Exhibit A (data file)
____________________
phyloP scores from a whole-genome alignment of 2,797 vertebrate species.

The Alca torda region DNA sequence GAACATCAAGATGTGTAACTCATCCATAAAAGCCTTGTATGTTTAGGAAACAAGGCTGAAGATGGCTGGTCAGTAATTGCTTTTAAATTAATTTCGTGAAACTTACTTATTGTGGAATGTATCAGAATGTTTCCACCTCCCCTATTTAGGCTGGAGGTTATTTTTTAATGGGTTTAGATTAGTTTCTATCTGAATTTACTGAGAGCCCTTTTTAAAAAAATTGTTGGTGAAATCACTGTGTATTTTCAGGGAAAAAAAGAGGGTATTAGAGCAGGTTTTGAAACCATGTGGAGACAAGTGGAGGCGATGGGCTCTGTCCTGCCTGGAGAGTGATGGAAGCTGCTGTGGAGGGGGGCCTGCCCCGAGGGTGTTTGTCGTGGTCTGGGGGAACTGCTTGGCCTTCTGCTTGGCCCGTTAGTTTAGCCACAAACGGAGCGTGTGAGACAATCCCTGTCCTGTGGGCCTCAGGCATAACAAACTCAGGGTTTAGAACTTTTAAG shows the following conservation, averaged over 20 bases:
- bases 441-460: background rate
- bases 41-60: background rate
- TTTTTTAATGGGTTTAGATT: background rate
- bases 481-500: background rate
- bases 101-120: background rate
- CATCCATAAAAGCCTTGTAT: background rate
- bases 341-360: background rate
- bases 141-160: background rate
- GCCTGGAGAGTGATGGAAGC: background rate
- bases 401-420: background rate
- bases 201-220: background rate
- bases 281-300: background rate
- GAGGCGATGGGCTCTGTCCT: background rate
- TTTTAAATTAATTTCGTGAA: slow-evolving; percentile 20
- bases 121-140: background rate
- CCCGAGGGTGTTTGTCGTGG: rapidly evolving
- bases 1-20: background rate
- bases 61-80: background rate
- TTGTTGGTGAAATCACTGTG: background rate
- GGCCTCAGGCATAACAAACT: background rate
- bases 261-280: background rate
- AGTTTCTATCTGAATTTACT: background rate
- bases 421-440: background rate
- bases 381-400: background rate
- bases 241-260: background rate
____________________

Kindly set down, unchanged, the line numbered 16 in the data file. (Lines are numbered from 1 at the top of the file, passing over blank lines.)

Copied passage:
- TTTTAAATTAATTTCGTGAA: slow-evolving; percentile 20